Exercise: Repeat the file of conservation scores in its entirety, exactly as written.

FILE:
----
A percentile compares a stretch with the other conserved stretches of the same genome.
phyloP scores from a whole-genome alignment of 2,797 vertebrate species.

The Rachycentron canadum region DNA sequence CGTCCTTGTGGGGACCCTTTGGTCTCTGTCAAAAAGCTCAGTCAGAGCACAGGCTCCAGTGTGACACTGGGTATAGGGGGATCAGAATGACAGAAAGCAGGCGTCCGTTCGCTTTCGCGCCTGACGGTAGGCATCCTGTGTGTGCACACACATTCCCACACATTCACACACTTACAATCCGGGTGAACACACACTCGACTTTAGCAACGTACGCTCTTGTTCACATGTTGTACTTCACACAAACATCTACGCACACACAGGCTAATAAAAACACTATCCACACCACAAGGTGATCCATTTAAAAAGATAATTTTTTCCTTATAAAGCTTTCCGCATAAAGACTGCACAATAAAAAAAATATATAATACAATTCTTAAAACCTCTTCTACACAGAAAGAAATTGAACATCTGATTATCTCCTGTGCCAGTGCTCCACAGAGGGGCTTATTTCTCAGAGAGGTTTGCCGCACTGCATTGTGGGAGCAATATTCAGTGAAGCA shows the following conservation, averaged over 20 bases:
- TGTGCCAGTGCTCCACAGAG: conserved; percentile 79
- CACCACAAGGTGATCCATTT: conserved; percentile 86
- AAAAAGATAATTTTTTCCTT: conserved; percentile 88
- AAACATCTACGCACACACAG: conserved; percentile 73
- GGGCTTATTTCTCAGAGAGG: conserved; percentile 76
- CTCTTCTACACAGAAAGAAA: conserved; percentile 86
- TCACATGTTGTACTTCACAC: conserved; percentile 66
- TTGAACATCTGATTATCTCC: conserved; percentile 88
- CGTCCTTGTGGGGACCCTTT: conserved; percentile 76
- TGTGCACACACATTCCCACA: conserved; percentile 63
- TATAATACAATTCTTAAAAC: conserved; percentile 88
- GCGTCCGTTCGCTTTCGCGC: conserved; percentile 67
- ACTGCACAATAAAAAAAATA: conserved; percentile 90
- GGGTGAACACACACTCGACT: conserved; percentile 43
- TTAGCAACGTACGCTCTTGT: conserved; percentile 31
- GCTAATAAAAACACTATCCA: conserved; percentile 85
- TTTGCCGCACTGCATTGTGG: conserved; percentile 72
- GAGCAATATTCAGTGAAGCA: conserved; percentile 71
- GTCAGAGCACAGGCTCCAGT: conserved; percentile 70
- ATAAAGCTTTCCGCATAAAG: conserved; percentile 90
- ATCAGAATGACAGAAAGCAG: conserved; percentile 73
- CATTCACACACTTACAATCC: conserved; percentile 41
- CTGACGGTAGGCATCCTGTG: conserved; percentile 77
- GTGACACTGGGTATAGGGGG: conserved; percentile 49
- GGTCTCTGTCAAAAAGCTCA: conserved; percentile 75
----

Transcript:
A percentile compares a stretch with the other conserved stretches of the same genome.
phyloP scores from a whole-genome alignment of 2,797 vertebrate species.

The Rachycentron canadum region DNA sequence CGTCCTTGTGGGGACCCTTTGGTCTCTGTCAAAAAGCTCAGTCAGAGCACAGGCTCCAGTGTGACACTGGGTATAGGGGGATCAGAATGACAGAAAGCAGGCGTCCGTTCGCTTTCGCGCCTGACGGTAGGCATCCTGTGTGTGCACACACATTCCCACACATTCACACACTTACAATCCGGGTGAACACACACTCGACTTTAGCAACGTACGCTCTTGTTCACATGTTGTACTTCACACAAACATCTACGCACACACAGGCTAATAAAAACACTATCCACACCACAAGGTGATCCATTTAAAAAGATAATTTTTTCCTTATAAAGCTTTCCGCATAAAGACTGCACAATAAAAAAAATATATAATACAATTCTTAAAACCTCTTCTACACAGAAAGAAATTGAACATCTGATTATCTCCTGTGCCAGTGCTCCACAGAGGGGCTTATTTCTCAGAGAGGTTTGCCGCACTGCATTGTGGGAGCAATATTCAGTGAAGCA shows the following conservation, averaged over 20 bases:
- TGTGCCAGTGCTCCACAGAG: conserved; percentile 79
- CACCACAAGGTGATCCATTT: conserved; percentile 86
- AAAAAGATAATTTTTTCCTT: conserved; percentile 88
- AAACATCTACGCACACACAG: conserved; percentile 73
- GGGCTTATTTCTCAGAGAGG: conserved; percentile 76
- CTCTTCTACACAGAAAGAAA: conserved; percentile 86
- TCACATGTTGTACTTCACAC: conserved; percentile 66
- TTGAACATCTGATTATCTCC: conserved; percentile 88
- CGTCCTTGTGGGGACCCTTT: conserved; percentile 76
- TGTGCACACACATTCCCACA: conserved; percentile 63
- TATAATACAATTCTTAAAAC: conserved; percentile 88
- GCGTCCGTTCGCTTTCGCGC: conserved; percentile 67
- ACTGCACAATAAAAAAAATA: conserved; percentile 90
- GGGTGAACACACACTCGACT: conserved; percentile 43
- TTAGCAACGTACGCTCTTGT: conserved; percentile 31
- GCTAATAAAAACACTATCCA: conserved; percentile 85
- TTTGCCGCACTGCATTGTGG: conserved; percentile 72
- GAGCAATATTCAGTGAAGCA: conserved; percentile 71
- GTCAGAGCACAGGCTCCAGT: conserved; percentile 70
- ATAAAGCTTTCCGCATAAAG: conserved; percentile 90
- ATCAGAATGACAGAAAGCAG: conserved; percentile 73
- CATTCACACACTTACAATCC: conserved; percentile 41
- CTGACGGTAGGCATCCTGTG: conserved; percentile 77
- GTGACACTGGGTATAGGGGG: conserved; percentile 49
- GGTCTCTGTCAAAAAGCTCA: conserved; percentile 75